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. 2017 Nov;231(5):758-775.
doi: 10.1111/joa.12667. Epub 2017 Aug 15.

A Quantitative Evaluation of Physical and Digital Approaches to Centre of Mass Estimation

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Free PMC article

A Quantitative Evaluation of Physical and Digital Approaches to Centre of Mass Estimation

Sophie Macaulay et al. J Anat. .
Free PMC article

Abstract

Centre of mass is a fundamental anatomical and biomechanical parameter. Knowledge of centre of mass is essential to inform studies investigating locomotion and other behaviours, through its implications for segment movements, and on whole body factors such as posture. Previous studies have estimated centre of mass position for a range of organisms, using various methodologies. However, few studies assess the accuracy of the methods that they employ, and often provide only brief details on their methodologies. As such, no rigorous, detailed comparisons of accuracy and repeatability within and between methods currently exist. This paper therefore seeks to apply three methods common in the literature (suspension, scales and digital modelling) to three 'calibration objects' in the form of bricks, as well as three birds to determine centre of mass position. Application to bricks enables conclusions to be drawn on the absolute accuracy of each method, in addition to comparing these results to assess the relative value of these methodologies. Application to birds provided insights into the logistical challenges of applying these methods to biological specimens. For bricks, we found that, provided appropriate repeats were conducted, the scales method yielded the most accurate predictions of centre of mass (within 1.49 mm), closely followed by digital modelling (within 2.39 mm), with results from suspension being the most distant (within 38.5 mm). Scales and digital methods both also displayed low variability between centre of mass estimates, suggesting they can accurately and consistently predict centre of mass position. Our suspension method resulted not only in high margins of error, but also substantial variability, highlighting problems with this method.

Keywords: biomechanics; centre of gravity; inertial properties; mass properties; validation; volumetric modelling.

Figures

Figure 1
Figure 1
Pictures showing marker positions in bricks (A), and birds (B) as well as the standardised posture used for all bird specimens.
Figure 2
Figure 2
Stages of the suspension methodology performed in this study. (A) Suspension of object for Qualisys capture. At least three different suspension positions were captured for each object. (B) After the multiple Qualisys runs for the same specimen were matched, the specimen markers are aligned, and the various lines of suspension are now distributed around the specimen. (C,D) Two hypothetical 3D lines plotted in two, 2D graphs. Note that in (C), the lines have equal x values at y = 0.5, but at y = 0.5 in (D), they have different z values, and therefore do not intersect in 3D space. (E) Two hypothetical, non‐intersecting curves, highlighting the point of closest approach (CPoA) on each line, and the resulting mean CPoA.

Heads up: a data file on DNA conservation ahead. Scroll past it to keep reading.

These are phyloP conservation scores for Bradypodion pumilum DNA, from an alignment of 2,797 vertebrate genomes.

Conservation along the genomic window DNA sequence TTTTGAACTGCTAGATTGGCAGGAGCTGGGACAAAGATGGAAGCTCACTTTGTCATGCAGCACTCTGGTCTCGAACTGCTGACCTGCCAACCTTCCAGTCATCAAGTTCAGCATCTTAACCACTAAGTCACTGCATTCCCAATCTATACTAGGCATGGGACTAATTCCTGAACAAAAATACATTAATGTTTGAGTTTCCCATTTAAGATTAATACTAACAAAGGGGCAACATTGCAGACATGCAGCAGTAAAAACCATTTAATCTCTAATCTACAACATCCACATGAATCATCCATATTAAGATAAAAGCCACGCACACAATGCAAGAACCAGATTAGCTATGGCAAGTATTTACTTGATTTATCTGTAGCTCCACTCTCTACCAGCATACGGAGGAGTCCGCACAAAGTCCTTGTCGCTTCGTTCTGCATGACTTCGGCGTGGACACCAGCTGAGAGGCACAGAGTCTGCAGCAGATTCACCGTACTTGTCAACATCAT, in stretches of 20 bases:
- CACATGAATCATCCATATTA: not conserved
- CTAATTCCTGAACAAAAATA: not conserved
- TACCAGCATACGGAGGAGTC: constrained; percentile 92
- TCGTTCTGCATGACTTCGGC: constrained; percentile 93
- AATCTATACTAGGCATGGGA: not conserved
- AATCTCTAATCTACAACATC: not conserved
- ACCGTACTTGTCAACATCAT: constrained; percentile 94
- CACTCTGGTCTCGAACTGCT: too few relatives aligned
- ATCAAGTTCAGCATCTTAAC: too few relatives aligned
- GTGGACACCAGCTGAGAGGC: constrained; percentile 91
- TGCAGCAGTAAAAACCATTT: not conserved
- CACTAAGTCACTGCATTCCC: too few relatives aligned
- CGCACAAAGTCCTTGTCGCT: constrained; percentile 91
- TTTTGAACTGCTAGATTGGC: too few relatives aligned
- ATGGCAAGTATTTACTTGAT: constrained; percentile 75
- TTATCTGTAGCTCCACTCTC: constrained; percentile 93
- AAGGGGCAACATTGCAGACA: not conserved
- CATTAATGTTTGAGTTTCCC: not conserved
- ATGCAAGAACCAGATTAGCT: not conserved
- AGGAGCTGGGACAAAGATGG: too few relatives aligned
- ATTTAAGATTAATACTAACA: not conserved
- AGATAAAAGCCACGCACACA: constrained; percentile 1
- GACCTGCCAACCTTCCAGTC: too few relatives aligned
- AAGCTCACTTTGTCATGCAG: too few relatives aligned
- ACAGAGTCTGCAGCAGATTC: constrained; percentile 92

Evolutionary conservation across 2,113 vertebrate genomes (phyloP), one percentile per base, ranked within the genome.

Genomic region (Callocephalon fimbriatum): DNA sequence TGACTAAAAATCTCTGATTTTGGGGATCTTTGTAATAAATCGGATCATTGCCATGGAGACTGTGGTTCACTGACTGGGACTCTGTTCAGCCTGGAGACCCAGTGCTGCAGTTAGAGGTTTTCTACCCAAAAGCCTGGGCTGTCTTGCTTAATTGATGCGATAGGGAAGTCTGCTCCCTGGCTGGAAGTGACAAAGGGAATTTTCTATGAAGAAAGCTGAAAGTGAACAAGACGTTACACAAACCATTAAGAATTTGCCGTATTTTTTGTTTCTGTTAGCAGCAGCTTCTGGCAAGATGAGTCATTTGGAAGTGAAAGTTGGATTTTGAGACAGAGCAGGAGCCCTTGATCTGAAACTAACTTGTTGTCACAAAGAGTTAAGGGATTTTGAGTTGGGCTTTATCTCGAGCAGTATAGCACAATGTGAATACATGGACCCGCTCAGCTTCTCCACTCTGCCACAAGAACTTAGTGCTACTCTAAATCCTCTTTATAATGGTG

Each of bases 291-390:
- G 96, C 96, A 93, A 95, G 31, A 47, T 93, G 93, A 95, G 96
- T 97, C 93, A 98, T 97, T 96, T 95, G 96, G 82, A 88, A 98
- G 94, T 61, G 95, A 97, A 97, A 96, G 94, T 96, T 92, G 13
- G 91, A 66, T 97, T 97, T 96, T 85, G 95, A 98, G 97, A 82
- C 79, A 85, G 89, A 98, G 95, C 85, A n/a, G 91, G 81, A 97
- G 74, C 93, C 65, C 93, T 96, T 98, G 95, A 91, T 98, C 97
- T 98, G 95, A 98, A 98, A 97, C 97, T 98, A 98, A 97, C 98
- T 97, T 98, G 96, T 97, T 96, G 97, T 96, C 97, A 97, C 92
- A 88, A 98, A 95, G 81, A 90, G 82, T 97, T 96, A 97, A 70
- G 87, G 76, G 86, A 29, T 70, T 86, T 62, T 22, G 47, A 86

Figure 3
Figure 3
Stages of the scales methodology performed in this study. (A) Photograph of the experimental set‐up, with the duck specimen. (B) Schematic of experimental set‐up, showing specimen resting on plank, lying on the two scales. The distance between supports (L) and distance from proximal plank edge to proximal support (ΔL) are indicated. These data combined with mass readings from the two scales enable calculations of CoM position. (C) Rendering of Brick1, after marker data from three data captures was matched, showing the position of the three planks aligned with the three axes, and the three, 1D CoM positions plotted. These are then combined to give a 3D, final CoM prediction from the method.
Figure 4
Figure 4
Render of Brick1 from the top (A), left side (B) and front (C) depicting the method for calculating the geometric centre (CoMG). This was calculated by taking the mean of three pairs of Qualisys markers, one pair per axis. CoMx, CoMy and CoMz then combine to give the final xyz co‐ordinates for a 3D CoMG.
Figure 5
Figure 5
Predicted CoM positions displayed on renders of Brick1 (A–C), Brick2 (D–F) and Brick3 (G–I), shown from the left (A,D,G), front (B,E,H) and top (C,F,I). Predicted CoM positions are shown for each methodology, coloured according to the key. In cases where multiple CoM positions were available for the initial suspension and scales methods, only the CoM from the first runs are displayed here, for clarity.
Figure 6
Figure 6
Predicted CoM positions displayed on renders of chicken (A–C), buzzard (D–F) and duck (G–I), shown in cranial view (A,D,G), left lateral view (B,E,H) and dorsal view (C,F,I). Predicted CoM positions are shown for each methodology, coloured according to the key. In the chicken and buzzard, multiple suspension CoMs are shown along with multiple scales CoMs in the chicken.
Figure 7
Figure 7
(A) Graph displaying 3D distances from brick geometric centre (CoMG) to the CoM positions predicted by the methodologies listed on the x axis. (B) Graph displaying 3D distances from our ‘best guess’ bird digital CoM (CoMD 1) to the CoM positions predicted by the methodologies listed on the x axis. (C) 3D differences between geometric centre (bricks)/best guess digital CoM (birds) and CoM predictions produced by the methods studied here, normalised by maximum side length (bricks)/cranio‐caudal body length (birds).
Figure 8
Figure 8
Renders of Brick1 (A–C), chicken (D–F) and buzzard (G–I) displaying the broad spread of centre of mass positions predicted by the suspension methodology with three repeats (orange) and 10 repeats (red).

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